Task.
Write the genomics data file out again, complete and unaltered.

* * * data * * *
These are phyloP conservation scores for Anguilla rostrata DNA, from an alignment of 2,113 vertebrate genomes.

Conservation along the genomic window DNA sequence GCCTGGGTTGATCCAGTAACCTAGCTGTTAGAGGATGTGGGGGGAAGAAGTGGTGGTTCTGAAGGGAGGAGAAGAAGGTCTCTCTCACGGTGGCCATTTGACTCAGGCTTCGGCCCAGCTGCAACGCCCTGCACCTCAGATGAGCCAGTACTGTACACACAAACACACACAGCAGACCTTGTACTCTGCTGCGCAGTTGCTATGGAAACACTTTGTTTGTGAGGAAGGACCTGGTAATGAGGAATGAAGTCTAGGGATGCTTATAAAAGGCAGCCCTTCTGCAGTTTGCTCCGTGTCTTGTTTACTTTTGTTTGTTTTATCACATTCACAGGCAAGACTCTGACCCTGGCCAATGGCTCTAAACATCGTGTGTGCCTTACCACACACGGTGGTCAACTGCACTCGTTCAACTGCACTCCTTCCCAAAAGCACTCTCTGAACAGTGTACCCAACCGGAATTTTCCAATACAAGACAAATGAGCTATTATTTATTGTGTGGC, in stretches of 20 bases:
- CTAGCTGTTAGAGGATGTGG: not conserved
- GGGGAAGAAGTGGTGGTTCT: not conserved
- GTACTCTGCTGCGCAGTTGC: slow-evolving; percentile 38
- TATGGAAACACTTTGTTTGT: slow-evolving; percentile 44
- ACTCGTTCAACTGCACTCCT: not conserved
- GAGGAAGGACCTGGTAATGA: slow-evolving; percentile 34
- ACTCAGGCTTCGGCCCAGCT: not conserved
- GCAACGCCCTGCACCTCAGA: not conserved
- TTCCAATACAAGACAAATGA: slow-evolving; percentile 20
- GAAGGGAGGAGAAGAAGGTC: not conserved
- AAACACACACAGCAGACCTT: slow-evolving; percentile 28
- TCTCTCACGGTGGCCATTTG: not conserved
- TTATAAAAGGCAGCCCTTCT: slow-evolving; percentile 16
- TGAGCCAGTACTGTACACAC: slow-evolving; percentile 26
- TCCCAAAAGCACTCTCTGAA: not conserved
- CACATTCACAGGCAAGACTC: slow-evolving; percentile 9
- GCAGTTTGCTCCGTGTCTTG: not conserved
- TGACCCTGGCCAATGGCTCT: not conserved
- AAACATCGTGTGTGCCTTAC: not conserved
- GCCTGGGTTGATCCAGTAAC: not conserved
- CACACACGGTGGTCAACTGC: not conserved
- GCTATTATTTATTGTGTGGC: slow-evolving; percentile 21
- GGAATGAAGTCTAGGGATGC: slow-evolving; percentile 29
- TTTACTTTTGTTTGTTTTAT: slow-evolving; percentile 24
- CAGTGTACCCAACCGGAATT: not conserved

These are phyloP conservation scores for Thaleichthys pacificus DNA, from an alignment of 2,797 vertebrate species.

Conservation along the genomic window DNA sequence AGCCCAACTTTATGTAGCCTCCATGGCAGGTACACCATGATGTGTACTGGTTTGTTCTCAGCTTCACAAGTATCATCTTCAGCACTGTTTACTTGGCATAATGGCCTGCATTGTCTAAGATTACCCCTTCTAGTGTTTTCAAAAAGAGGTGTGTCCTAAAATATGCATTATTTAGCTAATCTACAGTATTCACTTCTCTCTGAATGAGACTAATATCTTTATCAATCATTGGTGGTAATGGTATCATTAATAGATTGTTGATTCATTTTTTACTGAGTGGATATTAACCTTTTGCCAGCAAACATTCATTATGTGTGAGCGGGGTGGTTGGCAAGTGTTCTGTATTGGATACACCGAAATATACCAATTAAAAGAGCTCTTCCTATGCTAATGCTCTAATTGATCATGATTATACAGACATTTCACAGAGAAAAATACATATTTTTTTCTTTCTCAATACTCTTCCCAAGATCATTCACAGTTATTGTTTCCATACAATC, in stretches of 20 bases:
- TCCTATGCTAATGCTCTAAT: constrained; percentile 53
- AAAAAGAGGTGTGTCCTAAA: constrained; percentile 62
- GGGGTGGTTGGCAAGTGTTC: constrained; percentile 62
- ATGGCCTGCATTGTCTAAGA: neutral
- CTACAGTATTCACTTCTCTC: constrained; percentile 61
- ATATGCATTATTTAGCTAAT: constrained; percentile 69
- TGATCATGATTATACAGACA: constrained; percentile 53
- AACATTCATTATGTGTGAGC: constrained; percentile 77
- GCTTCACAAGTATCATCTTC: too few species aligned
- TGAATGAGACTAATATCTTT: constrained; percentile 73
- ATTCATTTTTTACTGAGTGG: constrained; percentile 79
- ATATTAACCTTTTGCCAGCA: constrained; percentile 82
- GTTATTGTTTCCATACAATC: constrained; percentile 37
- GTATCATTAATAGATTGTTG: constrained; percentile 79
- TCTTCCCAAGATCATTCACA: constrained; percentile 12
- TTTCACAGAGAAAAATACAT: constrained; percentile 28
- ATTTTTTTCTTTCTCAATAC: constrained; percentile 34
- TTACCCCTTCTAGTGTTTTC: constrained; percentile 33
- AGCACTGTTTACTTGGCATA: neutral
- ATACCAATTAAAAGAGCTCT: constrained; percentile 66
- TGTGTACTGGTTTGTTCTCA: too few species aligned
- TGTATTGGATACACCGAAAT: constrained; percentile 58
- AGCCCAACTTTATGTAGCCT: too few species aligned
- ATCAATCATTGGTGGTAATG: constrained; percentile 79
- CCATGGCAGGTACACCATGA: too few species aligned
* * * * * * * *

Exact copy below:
These are phyloP conservation scores for Anguilla rostrata DNA, from an alignment of 2,113 vertebrate genomes.

Conservation along the genomic window DNA sequence GCCTGGGTTGATCCAGTAACCTAGCTGTTAGAGGATGTGGGGGGAAGAAGTGGTGGTTCTGAAGGGAGGAGAAGAAGGTCTCTCTCACGGTGGCCATTTGACTCAGGCTTCGGCCCAGCTGCAACGCCCTGCACCTCAGATGAGCCAGTACTGTACACACAAACACACACAGCAGACCTTGTACTCTGCTGCGCAGTTGCTATGGAAACACTTTGTTTGTGAGGAAGGACCTGGTAATGAGGAATGAAGTCTAGGGATGCTTATAAAAGGCAGCCCTTCTGCAGTTTGCTCCGTGTCTTGTTTACTTTTGTTTGTTTTATCACATTCACAGGCAAGACTCTGACCCTGGCCAATGGCTCTAAACATCGTGTGTGCCTTACCACACACGGTGGTCAACTGCACTCGTTCAACTGCACTCCTTCCCAAAAGCACTCTCTGAACAGTGTACCCAACCGGAATTTTCCAATACAAGACAAATGAGCTATTATTTATTGTGTGGC, in stretches of 20 bases:
- CTAGCTGTTAGAGGATGTGG: not conserved
- GGGGAAGAAGTGGTGGTTCT: not conserved
- GTACTCTGCTGCGCAGTTGC: slow-evolving; percentile 38
- TATGGAAACACTTTGTTTGT: slow-evolving; percentile 44
- ACTCGTTCAACTGCACTCCT: not conserved
- GAGGAAGGACCTGGTAATGA: slow-evolving; percentile 34
- ACTCAGGCTTCGGCCCAGCT: not conserved
- GCAACGCCCTGCACCTCAGA: not conserved
- TTCCAATACAAGACAAATGA: slow-evolving; percentile 20
- GAAGGGAGGAGAAGAAGGTC: not conserved
- AAACACACACAGCAGACCTT: slow-evolving; percentile 28
- TCTCTCACGGTGGCCATTTG: not conserved
- TTATAAAAGGCAGCCCTTCT: slow-evolving; percentile 16
- TGAGCCAGTACTGTACACAC: slow-evolving; percentile 26
- TCCCAAAAGCACTCTCTGAA: not conserved
- CACATTCACAGGCAAGACTC: slow-evolving; percentile 9
- GCAGTTTGCTCCGTGTCTTG: not conserved
- TGACCCTGGCCAATGGCTCT: not conserved
- AAACATCGTGTGTGCCTTAC: not conserved
- GCCTGGGTTGATCCAGTAAC: not conserved
- CACACACGGTGGTCAACTGC: not conserved
- GCTATTATTTATTGTGTGGC: slow-evolving; percentile 21
- GGAATGAAGTCTAGGGATGC: slow-evolving; percentile 29
- TTTACTTTTGTTTGTTTTAT: slow-evolving; percentile 24
- CAGTGTACCCAACCGGAATT: not conserved

These are phyloP conservation scores for Thaleichthys pacificus DNA, from an alignment of 2,797 vertebrate species.

Conservation along the genomic window DNA sequence AGCCCAACTTTATGTAGCCTCCATGGCAGGTACACCATGATGTGTACTGGTTTGTTCTCAGCTTCACAAGTATCATCTTCAGCACTGTTTACTTGGCATAATGGCCTGCATTGTCTAAGATTACCCCTTCTAGTGTTTTCAAAAAGAGGTGTGTCCTAAAATATGCATTATTTAGCTAATCTACAGTATTCACTTCTCTCTGAATGAGACTAATATCTTTATCAATCATTGGTGGTAATGGTATCATTAATAGATTGTTGATTCATTTTTTACTGAGTGGATATTAACCTTTTGCCAGCAAACATTCATTATGTGTGAGCGGGGTGGTTGGCAAGTGTTCTGTATTGGATACACCGAAATATACCAATTAAAAGAGCTCTTCCTATGCTAATGCTCTAATTGATCATGATTATACAGACATTTCACAGAGAAAAATACATATTTTTTTCTTTCTCAATACTCTTCCCAAGATCATTCACAGTTATTGTTTCCATACAATC, in stretches of 20 bases:
- TCCTATGCTAATGCTCTAAT: constrained; percentile 53
- AAAAAGAGGTGTGTCCTAAA: constrained; percentile 62
- GGGGTGGTTGGCAAGTGTTC: constrained; percentile 62
- ATGGCCTGCATTGTCTAAGA: neutral
- CTACAGTATTCACTTCTCTC: constrained; percentile 61
- ATATGCATTATTTAGCTAAT: constrained; percentile 69
- TGATCATGATTATACAGACA: constrained; percentile 53
- AACATTCATTATGTGTGAGC: constrained; percentile 77
- GCTTCACAAGTATCATCTTC: too few species aligned
- TGAATGAGACTAATATCTTT: constrained; percentile 73
- ATTCATTTTTTACTGAGTGG: constrained; percentile 79
- ATATTAACCTTTTGCCAGCA: constrained; percentile 82
- GTTATTGTTTCCATACAATC: constrained; percentile 37
- GTATCATTAATAGATTGTTG: constrained; percentile 79
- TCTTCCCAAGATCATTCACA: constrained; percentile 12
- TTTCACAGAGAAAAATACAT: constrained; percentile 28
- ATTTTTTTCTTTCTCAATAC: constrained; percentile 34
- TTACCCCTTCTAGTGTTTTC: constrained; percentile 33
- AGCACTGTTTACTTGGCATA: neutral
- ATACCAATTAAAAGAGCTCT: constrained; percentile 66
- TGTGTACTGGTTTGTTCTCA: too few species aligned
- TGTATTGGATACACCGAAAT: constrained; percentile 58
- AGCCCAACTTTATGTAGCCT: too few species aligned
- ATCAATCATTGGTGGTAATG: constrained; percentile 79
- CCATGGCAGGTACACCATGA: too few species aligned